On Wednesday I went to the Seattle Art Museum. I felt I had no excuse not to go, as we were staying literally across the street from it. It was a pretty nice place, smallish and not nearly as overwhelming as somewhere like the Met. Ironically (maybe), in the four days I was in Seattle, the SAM was having their "Kurt" exhibit, in which various visual (and, in some cases, performance) artists showed work inspired by late Nirvana frontman Kurt Cobain. I know, I know. Seattle. I know, I know. Grunge. I get it. In all honesty, I didn't really want to see it. Something about our culture's morbid, erotically-charged fascination with the downward spiral and premature death of pretty, young famous people is kind of sickening to me. But still, I'm part of that culture, and I can't say that I am completely immune to the glamor of the live-fast-die-young phenomenon. So, after taking a respectable amount of time looking at everything else, I went up to see Kurt.
It was, in a word, weird. "Smells Like Teen Spirit" was playing, cut with some other songs (including the Neil Young song Cobain apparently quoted in his suicide note), and there were some grainy photos of Kurt writhing around on stage in a lot of baggy flannel, and everywhere were signs saying PLEASE DO NOT TOUCH and a lot of cold, white lighting. I couldn't help but feel a little bad. As self-aware as the exhibit attempted to be, it was the same old sensationalist stuff you can find on any newsstand anywhere. There was one mention of the weird eroticism found in stories like Cobain's in one of the sort of overview plaques written by the museum staff. The image they mentioned, however, was actually a staged photograph of a naked woman in a motel room, meant to evoke a groupie. Um, what? What does that have to do with Kurt Cobain, exactly? There was also, much to my dismay, no mention of the fact that Cobain had a family. There was no mention of Courtney Love, his widow, or their daughter, Frances. Which miffed me quite a lot. Pretty much because I like Courtney Love and Hole better than I like Kurt Cobain and Nirvana. There. I said it. You may commence stoning me now. All around, even though the Kurt show claimed to be an examination of the nature of the fascination with celebrity and celebrity meltdown, and a study of Kurt the man and artist, it seemed to me like more of the same voyeurism, the same callous glamorization of a sad person who tragically did not get the help he needed, and eventually did a selfish and cowardly thing.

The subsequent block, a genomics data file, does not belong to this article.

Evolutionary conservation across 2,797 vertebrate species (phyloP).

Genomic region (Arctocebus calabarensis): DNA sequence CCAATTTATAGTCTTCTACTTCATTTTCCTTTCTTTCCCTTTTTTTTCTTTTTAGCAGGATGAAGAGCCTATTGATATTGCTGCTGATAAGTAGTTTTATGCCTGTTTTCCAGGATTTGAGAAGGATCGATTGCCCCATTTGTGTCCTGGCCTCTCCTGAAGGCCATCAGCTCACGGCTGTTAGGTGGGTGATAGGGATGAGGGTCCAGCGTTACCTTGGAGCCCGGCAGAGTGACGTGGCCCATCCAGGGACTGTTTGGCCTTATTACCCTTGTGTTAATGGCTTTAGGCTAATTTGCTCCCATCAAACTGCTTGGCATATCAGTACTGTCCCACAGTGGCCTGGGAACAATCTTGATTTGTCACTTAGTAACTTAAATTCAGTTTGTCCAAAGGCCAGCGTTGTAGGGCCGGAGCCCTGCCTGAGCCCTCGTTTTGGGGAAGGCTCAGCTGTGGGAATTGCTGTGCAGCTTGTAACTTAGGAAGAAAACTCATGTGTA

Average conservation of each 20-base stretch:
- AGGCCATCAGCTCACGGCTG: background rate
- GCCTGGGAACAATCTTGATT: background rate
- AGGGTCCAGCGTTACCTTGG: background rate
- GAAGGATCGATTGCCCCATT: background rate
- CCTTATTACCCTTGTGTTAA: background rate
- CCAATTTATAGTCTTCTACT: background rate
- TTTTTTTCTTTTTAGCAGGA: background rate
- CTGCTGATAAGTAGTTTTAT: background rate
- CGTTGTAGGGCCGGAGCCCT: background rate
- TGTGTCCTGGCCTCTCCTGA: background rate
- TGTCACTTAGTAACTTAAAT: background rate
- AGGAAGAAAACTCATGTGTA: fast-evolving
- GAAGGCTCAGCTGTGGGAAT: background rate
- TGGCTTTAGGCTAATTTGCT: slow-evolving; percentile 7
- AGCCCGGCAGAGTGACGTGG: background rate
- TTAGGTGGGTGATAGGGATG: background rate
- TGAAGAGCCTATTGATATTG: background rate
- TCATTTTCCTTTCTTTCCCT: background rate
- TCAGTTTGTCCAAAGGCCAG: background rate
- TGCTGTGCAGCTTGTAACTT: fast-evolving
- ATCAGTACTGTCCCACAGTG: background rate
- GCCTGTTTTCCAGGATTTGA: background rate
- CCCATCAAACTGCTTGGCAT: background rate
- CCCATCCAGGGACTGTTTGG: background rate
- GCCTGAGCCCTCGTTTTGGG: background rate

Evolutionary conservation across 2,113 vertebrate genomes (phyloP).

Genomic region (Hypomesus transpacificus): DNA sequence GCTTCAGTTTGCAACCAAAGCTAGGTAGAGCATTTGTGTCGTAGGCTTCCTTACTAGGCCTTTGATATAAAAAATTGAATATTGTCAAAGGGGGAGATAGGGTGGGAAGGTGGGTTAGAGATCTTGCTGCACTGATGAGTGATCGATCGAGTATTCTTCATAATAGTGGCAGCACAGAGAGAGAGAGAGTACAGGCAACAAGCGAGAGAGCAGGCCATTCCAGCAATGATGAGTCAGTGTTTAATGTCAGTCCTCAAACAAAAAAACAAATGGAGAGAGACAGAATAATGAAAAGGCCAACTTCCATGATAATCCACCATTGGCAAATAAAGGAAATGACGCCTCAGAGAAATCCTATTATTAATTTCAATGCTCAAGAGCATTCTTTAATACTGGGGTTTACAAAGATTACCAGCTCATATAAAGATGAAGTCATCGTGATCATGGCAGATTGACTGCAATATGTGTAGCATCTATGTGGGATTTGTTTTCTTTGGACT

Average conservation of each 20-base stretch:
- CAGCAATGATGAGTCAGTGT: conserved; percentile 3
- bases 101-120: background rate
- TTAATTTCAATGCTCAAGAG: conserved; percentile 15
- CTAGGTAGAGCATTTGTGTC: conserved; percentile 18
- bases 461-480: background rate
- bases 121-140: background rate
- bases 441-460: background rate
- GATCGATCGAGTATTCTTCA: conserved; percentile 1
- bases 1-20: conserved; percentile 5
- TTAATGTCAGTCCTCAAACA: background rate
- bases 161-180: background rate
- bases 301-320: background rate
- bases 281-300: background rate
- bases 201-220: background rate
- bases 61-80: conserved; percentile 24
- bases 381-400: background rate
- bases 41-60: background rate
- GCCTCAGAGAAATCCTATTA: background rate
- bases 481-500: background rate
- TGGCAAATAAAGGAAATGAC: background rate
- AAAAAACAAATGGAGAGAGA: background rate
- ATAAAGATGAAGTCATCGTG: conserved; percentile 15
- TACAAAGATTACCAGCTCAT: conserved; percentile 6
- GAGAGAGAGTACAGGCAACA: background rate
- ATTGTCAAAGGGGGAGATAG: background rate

So I've posted pictures of the stuff I actually did like. Unfortunately, I have also completely forgotten all of the artists' names. I wasn't planning on a blog post when I took the pictures, so I didn't bother to write anything down. It's pretty much just stuff I liked. I realize now that, with the exception of the big mouse, I liked clothing. Apologies for the poor photos--they don't allow flashes in museums. Anyway, from the bottom up:
The sweater-and-hair suit-person was cute. Or anyway, I thought so. There was a brightly-colored one with a big columnar head/neck as well, but I liked the brown one. Both were approximately human size. The bristly gold wire suit was supposed to be evocative of conquistadors and caterpillars. There was a silver companion, and both were about 2-2.5 feet tall. The array of costumes are from an African (I forget the country. Sorry) festival and these seated ones are representative of the very participatory audience. There was one "father" figure whom no one at the festival is supposed to talk to, since he is too wise and such, so I didn't take a picture of him (though part of him is showing in the far right). The awesome metal coat is made entirely of dog tags stamped with nonsense words. And that above it is a REALLY BIG MOUSE.
I also got to see the museum's sculpture garden on Tuesday, which is not part of the museum complex proper but farther away down the road. It's quite nice, with neon orange chairs instead of regular benches. (This was also the day Obama was in town, and some private plane flew into the no-fly zone. About four minutes and several sonic booms later, the plane was escorted out by two F15s that came up from Portland. LOUD.) Seattle being a weird and layered sort of city, the garden was spread out over a highway. The runaway eraser (top, Claes Oldenburg, because who else) is situated on the embankment, as if it is about to roll into traffic.
So, Kurt-deification aside, I'd recommend the SAM and its satellites. It's manageable and easy to navigate, and seems to have a good selection of art. It's nowhere near as extensive (or exhaustive) as something like the Met, which is just as well for the strolling tourist. The Met makes me tired; the SAM didn't. And sometimes that's all I ask for in a museum.